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In Jeffrey Hoffstein, Jill Pipher, and Joseph H. Silverman's book An Introduction to mathematical cryptography, 2nd edition, page 78, there is:

If we are working in the group $\mathbb F^∗_p$ and if we treat modular addition as our basic operation, then modular multiplication of two $k$-bit numbers takes (approximately) $k^2$ basic operations, so solving the DLP by trial-and-error takes a small multiple of $k^2\cdot2^k$ basic operations.

My question is: why does modular multiplication of two $k$-bit numbers take (approximately) $k^2$ basic operations?

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    $\begingroup$ You seem to be using the asterisk character in such way that's ambiguous to the website's Markdown parser. Consider look at this help page for formatting help first, then we can help you format it further using MathJax. $\endgroup$
    – DannyNiu
    Oct 31, 2023 at 6:25
  • $\begingroup$ I reformatted so that I can read the quote: it is just wrong. $\endgroup$
    – fgrieu
    Oct 31, 2023 at 7:27

2 Answers 2

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TL,DR: The quote is wrong. Repair it by changing $k^2$ to $k$, or by counting bit operations rather than modular additions.


We can perform multiplication modulo $p$ of two $k$-bit numbers $A$ and $B$ with at most $2k$ modular additions modulo $p$, as follows:

  • let $C:=0$
  • for $i$ from $k-1$ down to $0$
    • let $C:=C+C\bmod p$
    • if bit $a_i$ of $A$ is set, where $A=\sum a_i2^i$
      • let $C:=C+B\bmod p$

Note: further, by keeping track of when $C=0$, the number of modular additions is reduced to at most $2k-2$.

Hence, if in the question's quoted sentence we read the two occurrences of “basic operation” as the same thing (modular addition modulo $p$), then where the quote has “(approximately) $k^2\,$ we should read “(at most) $2k\,$; and where it has “a small multiple of $k^2\cdot2^k\,$ we should read “a small multiple of $k\cdot2^k\,$.

Note: A comparatively minor issue is that the quote does not bound the size of $p$. We could have $k$-bit numbers with $p$ much larger than $k$ bit, and then $k\cdot2^k$ no longer applies.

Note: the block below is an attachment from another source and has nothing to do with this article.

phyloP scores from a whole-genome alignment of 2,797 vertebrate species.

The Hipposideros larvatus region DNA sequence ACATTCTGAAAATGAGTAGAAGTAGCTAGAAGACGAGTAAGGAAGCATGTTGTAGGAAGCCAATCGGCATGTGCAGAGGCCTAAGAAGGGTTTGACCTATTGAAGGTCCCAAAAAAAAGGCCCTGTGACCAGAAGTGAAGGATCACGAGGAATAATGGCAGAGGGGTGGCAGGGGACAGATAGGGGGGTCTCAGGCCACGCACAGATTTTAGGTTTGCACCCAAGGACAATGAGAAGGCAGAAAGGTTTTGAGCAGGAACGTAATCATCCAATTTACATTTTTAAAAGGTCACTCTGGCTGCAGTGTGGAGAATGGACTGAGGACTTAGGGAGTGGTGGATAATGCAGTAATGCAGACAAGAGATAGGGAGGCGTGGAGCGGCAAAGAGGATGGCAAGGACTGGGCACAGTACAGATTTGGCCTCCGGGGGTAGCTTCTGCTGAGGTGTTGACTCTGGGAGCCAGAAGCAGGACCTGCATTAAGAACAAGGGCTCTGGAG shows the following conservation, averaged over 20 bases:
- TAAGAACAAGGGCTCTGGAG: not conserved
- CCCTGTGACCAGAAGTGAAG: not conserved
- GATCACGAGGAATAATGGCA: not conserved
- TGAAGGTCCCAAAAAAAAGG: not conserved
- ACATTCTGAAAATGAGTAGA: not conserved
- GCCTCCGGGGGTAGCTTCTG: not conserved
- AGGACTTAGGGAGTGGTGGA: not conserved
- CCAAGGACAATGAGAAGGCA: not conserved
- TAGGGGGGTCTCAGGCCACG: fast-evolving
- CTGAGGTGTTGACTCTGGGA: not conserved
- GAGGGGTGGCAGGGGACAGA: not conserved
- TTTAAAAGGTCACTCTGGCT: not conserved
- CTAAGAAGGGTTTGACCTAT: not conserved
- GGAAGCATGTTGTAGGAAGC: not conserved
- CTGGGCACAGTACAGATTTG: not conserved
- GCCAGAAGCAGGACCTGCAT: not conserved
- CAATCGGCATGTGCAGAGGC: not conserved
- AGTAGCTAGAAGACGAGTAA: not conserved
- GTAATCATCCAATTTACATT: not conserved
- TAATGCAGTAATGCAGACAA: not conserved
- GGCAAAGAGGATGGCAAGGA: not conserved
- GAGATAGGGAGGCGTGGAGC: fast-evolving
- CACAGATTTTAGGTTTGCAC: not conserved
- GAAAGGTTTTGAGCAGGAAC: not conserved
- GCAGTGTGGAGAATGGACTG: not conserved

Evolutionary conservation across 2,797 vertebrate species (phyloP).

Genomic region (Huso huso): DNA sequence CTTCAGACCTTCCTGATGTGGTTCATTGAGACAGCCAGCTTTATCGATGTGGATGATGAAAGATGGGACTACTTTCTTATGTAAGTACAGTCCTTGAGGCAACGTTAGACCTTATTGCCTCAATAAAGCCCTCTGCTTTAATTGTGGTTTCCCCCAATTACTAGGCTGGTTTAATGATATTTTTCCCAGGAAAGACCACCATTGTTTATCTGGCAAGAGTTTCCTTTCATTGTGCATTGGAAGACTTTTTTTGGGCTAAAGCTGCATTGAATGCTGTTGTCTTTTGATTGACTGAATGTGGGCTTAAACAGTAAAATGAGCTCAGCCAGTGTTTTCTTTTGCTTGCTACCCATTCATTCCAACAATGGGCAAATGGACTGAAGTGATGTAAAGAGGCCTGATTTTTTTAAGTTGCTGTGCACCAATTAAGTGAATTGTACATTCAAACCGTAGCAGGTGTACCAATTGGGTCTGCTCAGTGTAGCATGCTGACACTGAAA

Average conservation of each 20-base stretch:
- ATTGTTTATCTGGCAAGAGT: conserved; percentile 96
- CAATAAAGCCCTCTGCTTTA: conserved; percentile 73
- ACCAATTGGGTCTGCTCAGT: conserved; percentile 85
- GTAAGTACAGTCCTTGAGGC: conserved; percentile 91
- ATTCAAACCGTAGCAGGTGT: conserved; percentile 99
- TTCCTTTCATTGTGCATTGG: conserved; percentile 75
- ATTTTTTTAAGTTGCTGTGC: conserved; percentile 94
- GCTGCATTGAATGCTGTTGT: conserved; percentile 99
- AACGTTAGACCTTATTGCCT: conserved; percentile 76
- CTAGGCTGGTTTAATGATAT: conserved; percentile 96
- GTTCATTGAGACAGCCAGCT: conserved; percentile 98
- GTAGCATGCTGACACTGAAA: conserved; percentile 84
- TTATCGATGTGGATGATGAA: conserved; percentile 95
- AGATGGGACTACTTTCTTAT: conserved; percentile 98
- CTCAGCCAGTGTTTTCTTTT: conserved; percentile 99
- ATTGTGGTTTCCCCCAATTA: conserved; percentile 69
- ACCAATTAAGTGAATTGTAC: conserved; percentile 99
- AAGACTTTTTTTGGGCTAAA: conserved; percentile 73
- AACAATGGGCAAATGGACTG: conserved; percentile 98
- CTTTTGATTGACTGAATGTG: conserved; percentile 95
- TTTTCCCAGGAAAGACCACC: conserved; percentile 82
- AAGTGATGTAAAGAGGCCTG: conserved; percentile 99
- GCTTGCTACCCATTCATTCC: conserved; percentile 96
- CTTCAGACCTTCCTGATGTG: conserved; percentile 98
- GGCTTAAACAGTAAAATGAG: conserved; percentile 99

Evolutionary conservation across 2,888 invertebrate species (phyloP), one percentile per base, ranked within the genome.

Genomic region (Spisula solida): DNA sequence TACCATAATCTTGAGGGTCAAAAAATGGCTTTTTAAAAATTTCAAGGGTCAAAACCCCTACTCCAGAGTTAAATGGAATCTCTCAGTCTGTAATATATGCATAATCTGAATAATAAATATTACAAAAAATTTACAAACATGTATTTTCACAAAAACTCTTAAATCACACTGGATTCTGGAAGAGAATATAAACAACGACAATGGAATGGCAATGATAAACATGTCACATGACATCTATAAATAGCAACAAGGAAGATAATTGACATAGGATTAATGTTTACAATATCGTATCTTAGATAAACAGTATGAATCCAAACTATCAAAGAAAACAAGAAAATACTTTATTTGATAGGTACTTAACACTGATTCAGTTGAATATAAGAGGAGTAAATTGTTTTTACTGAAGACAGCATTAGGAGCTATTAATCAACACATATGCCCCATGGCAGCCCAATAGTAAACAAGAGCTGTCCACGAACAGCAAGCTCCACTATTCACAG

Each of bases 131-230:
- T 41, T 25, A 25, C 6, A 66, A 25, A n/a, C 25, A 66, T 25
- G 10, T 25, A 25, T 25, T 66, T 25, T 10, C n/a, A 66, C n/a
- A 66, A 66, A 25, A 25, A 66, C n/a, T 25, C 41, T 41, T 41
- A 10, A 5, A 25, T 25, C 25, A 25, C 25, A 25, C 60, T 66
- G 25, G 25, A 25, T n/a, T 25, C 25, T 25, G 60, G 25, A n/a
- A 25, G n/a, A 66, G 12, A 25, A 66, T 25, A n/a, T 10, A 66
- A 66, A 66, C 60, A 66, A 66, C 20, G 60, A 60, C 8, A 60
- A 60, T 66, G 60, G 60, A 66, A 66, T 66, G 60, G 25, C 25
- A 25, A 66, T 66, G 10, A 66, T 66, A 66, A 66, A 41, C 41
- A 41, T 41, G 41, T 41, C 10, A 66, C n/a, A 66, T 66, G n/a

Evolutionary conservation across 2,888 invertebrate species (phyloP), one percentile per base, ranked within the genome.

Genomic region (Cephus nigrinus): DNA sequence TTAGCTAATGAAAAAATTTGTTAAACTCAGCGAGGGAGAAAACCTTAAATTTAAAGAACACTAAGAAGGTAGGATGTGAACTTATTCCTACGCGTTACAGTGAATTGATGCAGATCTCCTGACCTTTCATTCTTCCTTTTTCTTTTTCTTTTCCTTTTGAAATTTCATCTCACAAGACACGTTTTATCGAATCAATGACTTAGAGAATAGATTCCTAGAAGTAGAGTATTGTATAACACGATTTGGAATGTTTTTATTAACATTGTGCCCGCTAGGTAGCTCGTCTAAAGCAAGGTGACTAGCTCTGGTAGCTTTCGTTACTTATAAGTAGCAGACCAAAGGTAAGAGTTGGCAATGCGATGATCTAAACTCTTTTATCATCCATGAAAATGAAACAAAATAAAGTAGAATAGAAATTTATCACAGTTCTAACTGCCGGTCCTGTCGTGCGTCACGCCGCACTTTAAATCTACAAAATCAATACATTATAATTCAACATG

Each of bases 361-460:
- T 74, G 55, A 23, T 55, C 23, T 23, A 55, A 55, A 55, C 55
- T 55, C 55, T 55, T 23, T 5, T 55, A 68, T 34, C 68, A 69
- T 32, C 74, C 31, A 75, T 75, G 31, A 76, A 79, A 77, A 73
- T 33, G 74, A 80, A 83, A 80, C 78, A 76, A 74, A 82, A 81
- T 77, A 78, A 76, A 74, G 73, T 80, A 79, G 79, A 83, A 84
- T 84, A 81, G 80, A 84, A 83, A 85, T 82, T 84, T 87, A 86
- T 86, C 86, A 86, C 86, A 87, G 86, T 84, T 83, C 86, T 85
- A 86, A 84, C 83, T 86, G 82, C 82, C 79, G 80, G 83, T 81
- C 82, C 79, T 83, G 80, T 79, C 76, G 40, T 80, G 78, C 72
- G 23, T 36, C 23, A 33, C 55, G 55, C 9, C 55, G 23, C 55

As an alternative probably better and closer to the intend, we can keep the quote's formulas and repair it's consistency by rewriting it as follows:

Assume we perform modular multiplication in the group $\mathbb F^*_p$ using modular additions modulo $p$. Assume $p-1$ is $k$-bit so that a member of the group has a $k$-bit representation. Then modular multiplication of two numbers takes at most $2k$ modular additions. Each such modular addition requires a small multiple of $k$ bit operations. Therefore modular multiplication performed using modular addition requires a small multiple of $k^2$ bit operations, and solving the DLP by trial-and-error takes a small multiple of $k^2\cdot2^k$ bit operations.

If in that revised quote we replace my “bit operation” with “basic operation” in the sense of computer instructions of common computers with $w$-bit words (e.g. $w=64$ for common computers), then the “small multiple of” is actually “significantly less than”. That's because modular addition modulo a $k$-bit number requires a small multiple of $k/w$ basic operation, thus modular multiplication decomposed as modular additions requires a small multiple of $k^2/w$ basic operations.

And that goes further down to a small multiple of $k^2/w^2$ basic operations if we use the textbook algorithm for modular multiplication, that is perform textbook multiplication then textbook Euclidean division and keep the remainder. In my opinion, that's what a textbook should consider rather than positing an inefficient and (thus) seldom used modular multiplication algorithm, as the quote explicitly does with “if we treat modular addition as our basic operation”.

Note: There are yet less costly ways to perform modular multiplication, e.g. by combining Karastuba multiplication and a one-time precomputation of $\left\lceil2^{2k}/p\right\rceil$. And there are algorithms for the DLP modulo $p$ that are not even exponential in $k$. But it's reasonable to not consider that in a textbook when introducing notation for the cost of algorithms. What's disputable is using modular addition as the unit for cost, as stated in the beginning of the quote. And it's wrong to silently get back to the more common bit (or is it fixed width) operation.